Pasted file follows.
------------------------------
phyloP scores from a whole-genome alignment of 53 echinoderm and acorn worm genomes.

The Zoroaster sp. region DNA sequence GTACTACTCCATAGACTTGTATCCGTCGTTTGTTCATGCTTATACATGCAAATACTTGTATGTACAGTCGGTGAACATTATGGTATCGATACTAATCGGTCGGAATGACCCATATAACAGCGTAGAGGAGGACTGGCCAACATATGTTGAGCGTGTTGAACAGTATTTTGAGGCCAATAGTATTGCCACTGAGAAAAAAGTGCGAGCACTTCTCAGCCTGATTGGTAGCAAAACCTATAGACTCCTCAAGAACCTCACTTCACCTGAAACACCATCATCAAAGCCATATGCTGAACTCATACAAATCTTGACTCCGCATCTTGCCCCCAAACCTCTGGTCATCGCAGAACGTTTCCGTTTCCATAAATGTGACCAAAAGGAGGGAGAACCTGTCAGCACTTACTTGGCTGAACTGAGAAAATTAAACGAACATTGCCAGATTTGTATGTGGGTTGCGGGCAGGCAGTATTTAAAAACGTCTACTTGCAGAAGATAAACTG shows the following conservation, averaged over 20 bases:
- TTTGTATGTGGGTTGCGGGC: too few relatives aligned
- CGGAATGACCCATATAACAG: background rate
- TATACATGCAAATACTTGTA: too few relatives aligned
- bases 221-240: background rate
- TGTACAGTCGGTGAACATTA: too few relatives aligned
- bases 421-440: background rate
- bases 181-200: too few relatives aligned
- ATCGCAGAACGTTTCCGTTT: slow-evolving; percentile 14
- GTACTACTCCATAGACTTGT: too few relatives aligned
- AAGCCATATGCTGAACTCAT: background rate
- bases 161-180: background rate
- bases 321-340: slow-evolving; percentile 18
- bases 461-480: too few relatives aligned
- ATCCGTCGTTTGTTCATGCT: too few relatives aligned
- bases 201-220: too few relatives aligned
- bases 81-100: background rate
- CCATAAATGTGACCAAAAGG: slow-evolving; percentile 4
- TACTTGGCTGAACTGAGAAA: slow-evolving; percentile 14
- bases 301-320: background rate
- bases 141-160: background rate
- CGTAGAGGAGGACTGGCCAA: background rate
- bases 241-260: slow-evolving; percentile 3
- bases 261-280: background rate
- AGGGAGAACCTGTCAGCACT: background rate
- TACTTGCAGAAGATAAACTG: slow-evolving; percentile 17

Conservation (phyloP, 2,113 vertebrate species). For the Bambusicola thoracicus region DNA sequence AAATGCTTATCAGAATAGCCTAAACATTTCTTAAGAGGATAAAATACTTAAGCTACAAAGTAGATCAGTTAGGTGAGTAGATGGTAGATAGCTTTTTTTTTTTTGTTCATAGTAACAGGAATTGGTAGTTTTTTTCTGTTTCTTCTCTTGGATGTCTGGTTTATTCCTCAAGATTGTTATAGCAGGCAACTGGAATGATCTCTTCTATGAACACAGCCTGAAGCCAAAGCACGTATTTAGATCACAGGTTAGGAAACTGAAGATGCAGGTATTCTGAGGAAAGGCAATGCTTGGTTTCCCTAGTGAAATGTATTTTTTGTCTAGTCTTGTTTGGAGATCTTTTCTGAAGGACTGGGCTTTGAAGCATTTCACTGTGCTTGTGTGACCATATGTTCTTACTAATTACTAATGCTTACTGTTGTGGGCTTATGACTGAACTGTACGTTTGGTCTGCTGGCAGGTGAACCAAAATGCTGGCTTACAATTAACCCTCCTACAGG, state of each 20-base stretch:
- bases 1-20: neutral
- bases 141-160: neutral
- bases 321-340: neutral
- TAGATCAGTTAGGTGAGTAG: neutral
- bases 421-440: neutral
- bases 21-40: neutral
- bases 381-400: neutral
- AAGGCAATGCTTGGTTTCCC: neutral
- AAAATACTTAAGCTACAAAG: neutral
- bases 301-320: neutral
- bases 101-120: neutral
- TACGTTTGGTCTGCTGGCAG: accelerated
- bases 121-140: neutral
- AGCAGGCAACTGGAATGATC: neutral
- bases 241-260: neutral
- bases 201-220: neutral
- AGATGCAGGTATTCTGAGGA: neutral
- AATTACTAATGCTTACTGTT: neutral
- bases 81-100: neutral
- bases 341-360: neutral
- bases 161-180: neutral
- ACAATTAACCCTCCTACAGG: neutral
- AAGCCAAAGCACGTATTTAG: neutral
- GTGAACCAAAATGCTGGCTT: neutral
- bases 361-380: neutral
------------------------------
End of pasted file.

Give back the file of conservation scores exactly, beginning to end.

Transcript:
phyloP scores from a whole-genome alignment of 53 echinoderm and acorn worm genomes.

The Zoroaster sp. region DNA sequence GTACTACTCCATAGACTTGTATCCGTCGTTTGTTCATGCTTATACATGCAAATACTTGTATGTACAGTCGGTGAACATTATGGTATCGATACTAATCGGTCGGAATGACCCATATAACAGCGTAGAGGAGGACTGGCCAACATATGTTGAGCGTGTTGAACAGTATTTTGAGGCCAATAGTATTGCCACTGAGAAAAAAGTGCGAGCACTTCTCAGCCTGATTGGTAGCAAAACCTATAGACTCCTCAAGAACCTCACTTCACCTGAAACACCATCATCAAAGCCATATGCTGAACTCATACAAATCTTGACTCCGCATCTTGCCCCCAAACCTCTGGTCATCGCAGAACGTTTCCGTTTCCATAAATGTGACCAAAAGGAGGGAGAACCTGTCAGCACTTACTTGGCTGAACTGAGAAAATTAAACGAACATTGCCAGATTTGTATGTGGGTTGCGGGCAGGCAGTATTTAAAAACGTCTACTTGCAGAAGATAAACTG shows the following conservation, averaged over 20 bases:
- TTTGTATGTGGGTTGCGGGC: too few relatives aligned
- CGGAATGACCCATATAACAG: background rate
- TATACATGCAAATACTTGTA: too few relatives aligned
- bases 221-240: background rate
- TGTACAGTCGGTGAACATTA: too few relatives aligned
- bases 421-440: background rate
- bases 181-200: too few relatives aligned
- ATCGCAGAACGTTTCCGTTT: slow-evolving; percentile 14
- GTACTACTCCATAGACTTGT: too few relatives aligned
- AAGCCATATGCTGAACTCAT: background rate
- bases 161-180: background rate
- bases 321-340: slow-evolving; percentile 18
- bases 461-480: too few relatives aligned
- ATCCGTCGTTTGTTCATGCT: too few relatives aligned
- bases 201-220: too few relatives aligned
- bases 81-100: background rate
- CCATAAATGTGACCAAAAGG: slow-evolving; percentile 4
- TACTTGGCTGAACTGAGAAA: slow-evolving; percentile 14
- bases 301-320: background rate
- bases 141-160: background rate
- CGTAGAGGAGGACTGGCCAA: background rate
- bases 241-260: slow-evolving; percentile 3
- bases 261-280: background rate
- AGGGAGAACCTGTCAGCACT: background rate
- TACTTGCAGAAGATAAACTG: slow-evolving; percentile 17

Conservation (phyloP, 2,113 vertebrate species). For the Bambusicola thoracicus region DNA sequence AAATGCTTATCAGAATAGCCTAAACATTTCTTAAGAGGATAAAATACTTAAGCTACAAAGTAGATCAGTTAGGTGAGTAGATGGTAGATAGCTTTTTTTTTTTTGTTCATAGTAACAGGAATTGGTAGTTTTTTTCTGTTTCTTCTCTTGGATGTCTGGTTTATTCCTCAAGATTGTTATAGCAGGCAACTGGAATGATCTCTTCTATGAACACAGCCTGAAGCCAAAGCACGTATTTAGATCACAGGTTAGGAAACTGAAGATGCAGGTATTCTGAGGAAAGGCAATGCTTGGTTTCCCTAGTGAAATGTATTTTTTGTCTAGTCTTGTTTGGAGATCTTTTCTGAAGGACTGGGCTTTGAAGCATTTCACTGTGCTTGTGTGACCATATGTTCTTACTAATTACTAATGCTTACTGTTGTGGGCTTATGACTGAACTGTACGTTTGGTCTGCTGGCAGGTGAACCAAAATGCTGGCTTACAATTAACCCTCCTACAGG, state of each 20-base stretch:
- bases 1-20: neutral
- bases 141-160: neutral
- bases 321-340: neutral
- TAGATCAGTTAGGTGAGTAG: neutral
- bases 421-440: neutral
- bases 21-40: neutral
- bases 381-400: neutral
- AAGGCAATGCTTGGTTTCCC: neutral
- AAAATACTTAAGCTACAAAG: neutral
- bases 301-320: neutral
- bases 101-120: neutral
- TACGTTTGGTCTGCTGGCAG: accelerated
- bases 121-140: neutral
- AGCAGGCAACTGGAATGATC: neutral
- bases 241-260: neutral
- bases 201-220: neutral
- AGATGCAGGTATTCTGAGGA: neutral
- AATTACTAATGCTTACTGTT: neutral
- bases 81-100: neutral
- bases 341-360: neutral
- bases 161-180: neutral
- ACAATTAACCCTCCTACAGG: neutral
- AAGCCAAAGCACGTATTTAG: neutral
- GTGAACCAAAATGCTGGCTT: neutral
- bases 361-380: neutral